A GRASSCROFT man is part of a team of eight NHS staff who have won a prestigious national healthcare award.
Alastair Leslie-Dakers works as a radiotherapy service improvement lead at The Christie, one of the leading international cancer centres.
He has helped The Christie win The Chief Allied Health Professions Officer’s award for the ‘creative provision of placements’.
The winning project involved The Christie redesigning the way it delivers clinical practice placements to trainee therapeutic radiographers gaining experience of a specialist form of radiotherapy called proton beam therapy.
The Christie opened the first NHS high energy proton beam therapy service in 2018.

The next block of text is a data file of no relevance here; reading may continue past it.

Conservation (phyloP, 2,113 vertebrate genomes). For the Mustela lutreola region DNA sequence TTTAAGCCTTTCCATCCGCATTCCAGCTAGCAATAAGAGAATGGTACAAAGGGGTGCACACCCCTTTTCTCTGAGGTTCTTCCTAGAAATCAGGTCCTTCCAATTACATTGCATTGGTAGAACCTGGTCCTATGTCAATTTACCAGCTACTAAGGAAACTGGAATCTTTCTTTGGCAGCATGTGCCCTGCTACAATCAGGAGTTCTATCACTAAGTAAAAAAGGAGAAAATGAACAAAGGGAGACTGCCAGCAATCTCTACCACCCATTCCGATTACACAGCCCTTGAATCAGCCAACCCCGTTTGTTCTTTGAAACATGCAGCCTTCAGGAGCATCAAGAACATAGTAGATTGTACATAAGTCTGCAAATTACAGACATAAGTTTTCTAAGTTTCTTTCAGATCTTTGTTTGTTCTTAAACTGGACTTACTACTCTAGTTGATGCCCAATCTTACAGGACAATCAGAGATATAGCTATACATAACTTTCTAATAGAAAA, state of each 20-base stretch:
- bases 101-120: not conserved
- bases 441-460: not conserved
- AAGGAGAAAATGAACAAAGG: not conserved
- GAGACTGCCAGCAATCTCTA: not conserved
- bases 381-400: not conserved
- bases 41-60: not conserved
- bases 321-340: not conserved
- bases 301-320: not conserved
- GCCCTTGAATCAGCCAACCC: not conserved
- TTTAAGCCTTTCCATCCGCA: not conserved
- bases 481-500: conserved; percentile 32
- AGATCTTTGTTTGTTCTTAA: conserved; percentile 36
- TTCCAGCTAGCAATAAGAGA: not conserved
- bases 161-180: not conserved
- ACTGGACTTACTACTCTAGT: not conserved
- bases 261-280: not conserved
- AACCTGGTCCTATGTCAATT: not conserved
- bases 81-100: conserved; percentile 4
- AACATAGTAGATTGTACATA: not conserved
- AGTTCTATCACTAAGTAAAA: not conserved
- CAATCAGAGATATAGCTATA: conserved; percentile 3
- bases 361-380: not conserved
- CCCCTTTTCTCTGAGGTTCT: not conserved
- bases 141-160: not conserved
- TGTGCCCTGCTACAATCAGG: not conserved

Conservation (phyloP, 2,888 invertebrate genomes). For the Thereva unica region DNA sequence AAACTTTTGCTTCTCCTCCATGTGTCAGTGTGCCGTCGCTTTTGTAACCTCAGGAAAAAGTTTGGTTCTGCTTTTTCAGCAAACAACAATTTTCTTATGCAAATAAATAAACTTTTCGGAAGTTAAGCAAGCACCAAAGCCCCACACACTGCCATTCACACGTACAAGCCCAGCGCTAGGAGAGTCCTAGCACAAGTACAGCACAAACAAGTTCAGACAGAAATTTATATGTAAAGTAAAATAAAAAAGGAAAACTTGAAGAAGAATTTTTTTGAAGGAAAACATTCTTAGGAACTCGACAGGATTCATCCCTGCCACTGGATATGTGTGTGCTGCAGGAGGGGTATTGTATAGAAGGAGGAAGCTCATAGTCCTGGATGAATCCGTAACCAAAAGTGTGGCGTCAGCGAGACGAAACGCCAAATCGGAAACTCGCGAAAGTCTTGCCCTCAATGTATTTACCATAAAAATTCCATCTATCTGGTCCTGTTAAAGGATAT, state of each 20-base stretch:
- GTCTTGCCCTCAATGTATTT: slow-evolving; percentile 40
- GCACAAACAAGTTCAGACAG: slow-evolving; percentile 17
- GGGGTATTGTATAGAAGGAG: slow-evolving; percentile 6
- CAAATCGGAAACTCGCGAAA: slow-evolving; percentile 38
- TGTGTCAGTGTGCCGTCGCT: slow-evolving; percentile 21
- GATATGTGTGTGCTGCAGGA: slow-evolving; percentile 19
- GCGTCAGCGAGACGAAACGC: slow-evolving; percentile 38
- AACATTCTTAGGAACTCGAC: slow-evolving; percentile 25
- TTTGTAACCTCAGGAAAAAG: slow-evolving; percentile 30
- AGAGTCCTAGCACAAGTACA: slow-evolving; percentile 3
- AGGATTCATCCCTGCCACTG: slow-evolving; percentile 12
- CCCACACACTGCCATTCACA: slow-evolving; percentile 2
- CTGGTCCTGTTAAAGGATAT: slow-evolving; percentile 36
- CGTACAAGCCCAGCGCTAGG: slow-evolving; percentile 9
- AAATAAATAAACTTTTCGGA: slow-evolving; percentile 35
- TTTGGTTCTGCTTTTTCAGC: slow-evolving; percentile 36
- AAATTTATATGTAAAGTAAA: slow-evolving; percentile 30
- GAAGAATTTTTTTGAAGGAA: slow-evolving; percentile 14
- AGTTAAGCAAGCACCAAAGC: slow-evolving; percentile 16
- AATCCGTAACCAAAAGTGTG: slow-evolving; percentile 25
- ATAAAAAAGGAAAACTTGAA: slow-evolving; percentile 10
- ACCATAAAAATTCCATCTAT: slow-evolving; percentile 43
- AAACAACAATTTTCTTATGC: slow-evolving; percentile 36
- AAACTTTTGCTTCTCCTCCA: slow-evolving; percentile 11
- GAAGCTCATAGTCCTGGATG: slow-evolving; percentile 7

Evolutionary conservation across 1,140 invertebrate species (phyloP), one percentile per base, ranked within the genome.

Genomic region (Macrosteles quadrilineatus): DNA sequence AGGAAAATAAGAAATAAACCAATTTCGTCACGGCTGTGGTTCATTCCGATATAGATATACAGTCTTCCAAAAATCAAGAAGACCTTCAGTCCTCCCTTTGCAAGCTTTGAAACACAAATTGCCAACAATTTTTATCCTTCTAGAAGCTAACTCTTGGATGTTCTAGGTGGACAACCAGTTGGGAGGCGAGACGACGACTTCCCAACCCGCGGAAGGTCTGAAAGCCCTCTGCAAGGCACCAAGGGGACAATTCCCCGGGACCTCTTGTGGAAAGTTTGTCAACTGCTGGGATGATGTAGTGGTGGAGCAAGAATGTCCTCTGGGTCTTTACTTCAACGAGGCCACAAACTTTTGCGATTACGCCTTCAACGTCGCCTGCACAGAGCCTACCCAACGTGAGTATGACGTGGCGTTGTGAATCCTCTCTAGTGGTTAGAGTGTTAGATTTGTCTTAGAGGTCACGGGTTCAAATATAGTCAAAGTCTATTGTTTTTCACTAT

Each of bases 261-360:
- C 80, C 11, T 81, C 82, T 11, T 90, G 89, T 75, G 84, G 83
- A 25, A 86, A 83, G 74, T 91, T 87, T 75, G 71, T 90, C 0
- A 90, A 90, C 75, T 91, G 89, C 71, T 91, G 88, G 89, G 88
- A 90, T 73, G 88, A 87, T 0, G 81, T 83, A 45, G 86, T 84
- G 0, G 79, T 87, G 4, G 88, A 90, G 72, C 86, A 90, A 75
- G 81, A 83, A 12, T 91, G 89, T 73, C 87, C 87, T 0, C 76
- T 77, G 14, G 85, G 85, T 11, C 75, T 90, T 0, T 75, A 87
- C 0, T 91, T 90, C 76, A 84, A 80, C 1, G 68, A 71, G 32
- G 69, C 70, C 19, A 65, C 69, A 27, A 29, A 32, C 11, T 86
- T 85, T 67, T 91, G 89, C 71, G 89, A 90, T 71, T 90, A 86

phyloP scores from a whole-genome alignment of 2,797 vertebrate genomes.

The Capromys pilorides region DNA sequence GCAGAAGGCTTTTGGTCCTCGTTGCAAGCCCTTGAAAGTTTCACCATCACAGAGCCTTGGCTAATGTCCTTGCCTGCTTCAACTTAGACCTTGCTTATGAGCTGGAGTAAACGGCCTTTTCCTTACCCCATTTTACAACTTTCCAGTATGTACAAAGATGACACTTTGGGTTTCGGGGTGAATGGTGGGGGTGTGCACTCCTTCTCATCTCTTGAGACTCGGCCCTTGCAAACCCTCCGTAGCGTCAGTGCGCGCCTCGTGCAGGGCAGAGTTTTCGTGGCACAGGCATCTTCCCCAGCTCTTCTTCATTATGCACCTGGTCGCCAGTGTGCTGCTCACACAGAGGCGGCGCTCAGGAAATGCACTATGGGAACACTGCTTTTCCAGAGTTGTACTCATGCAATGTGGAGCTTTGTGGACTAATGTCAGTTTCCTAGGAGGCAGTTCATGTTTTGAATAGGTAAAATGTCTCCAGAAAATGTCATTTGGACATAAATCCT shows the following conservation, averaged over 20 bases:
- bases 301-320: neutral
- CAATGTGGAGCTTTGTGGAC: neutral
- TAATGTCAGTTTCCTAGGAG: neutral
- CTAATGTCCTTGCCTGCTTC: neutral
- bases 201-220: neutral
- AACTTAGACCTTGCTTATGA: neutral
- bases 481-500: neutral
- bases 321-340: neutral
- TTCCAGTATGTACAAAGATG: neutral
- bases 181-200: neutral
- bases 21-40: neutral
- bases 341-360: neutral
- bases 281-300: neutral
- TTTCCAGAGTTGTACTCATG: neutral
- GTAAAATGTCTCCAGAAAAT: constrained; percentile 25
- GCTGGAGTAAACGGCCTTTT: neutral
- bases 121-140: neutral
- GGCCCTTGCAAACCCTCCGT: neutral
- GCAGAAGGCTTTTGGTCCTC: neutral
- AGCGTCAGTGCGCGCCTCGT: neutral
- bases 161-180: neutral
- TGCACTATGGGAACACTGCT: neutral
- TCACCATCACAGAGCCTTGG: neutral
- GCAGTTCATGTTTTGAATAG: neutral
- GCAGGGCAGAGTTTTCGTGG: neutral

As a result of the COVID-19 pandemic, The Christie had to reduce the number of trainees and students at the cancer centre, to minimise the risk of infection to other staff and patients.
Alastair was part of a team at The Christie that changed the way trainee therapeutic radiographers learned about and experienced the proton beam therapy service at The Christie.
Most of the learning took place through interactive online sessions followed by a two-week placement at The Christie.
Alastair said: “I’m thrilled the work I’ve been involved with to ensure that professional education for trainee therapeutic radiographers was able to go ahead safely during the pandemic has been recognised at a national level.
“The Chief Allied Health Professions Officer’s Award is one of the most prestigious awards for Allied Health Professions.”
The need to increase the number of therapeutic radiographers has been identified by Health Education England at a national level, with 18 percent more people needing to enter the profession to meet the national cancer workforce plan.
The team has also been given some national funding to develop two new projects for nurses and therapeutic radiographers.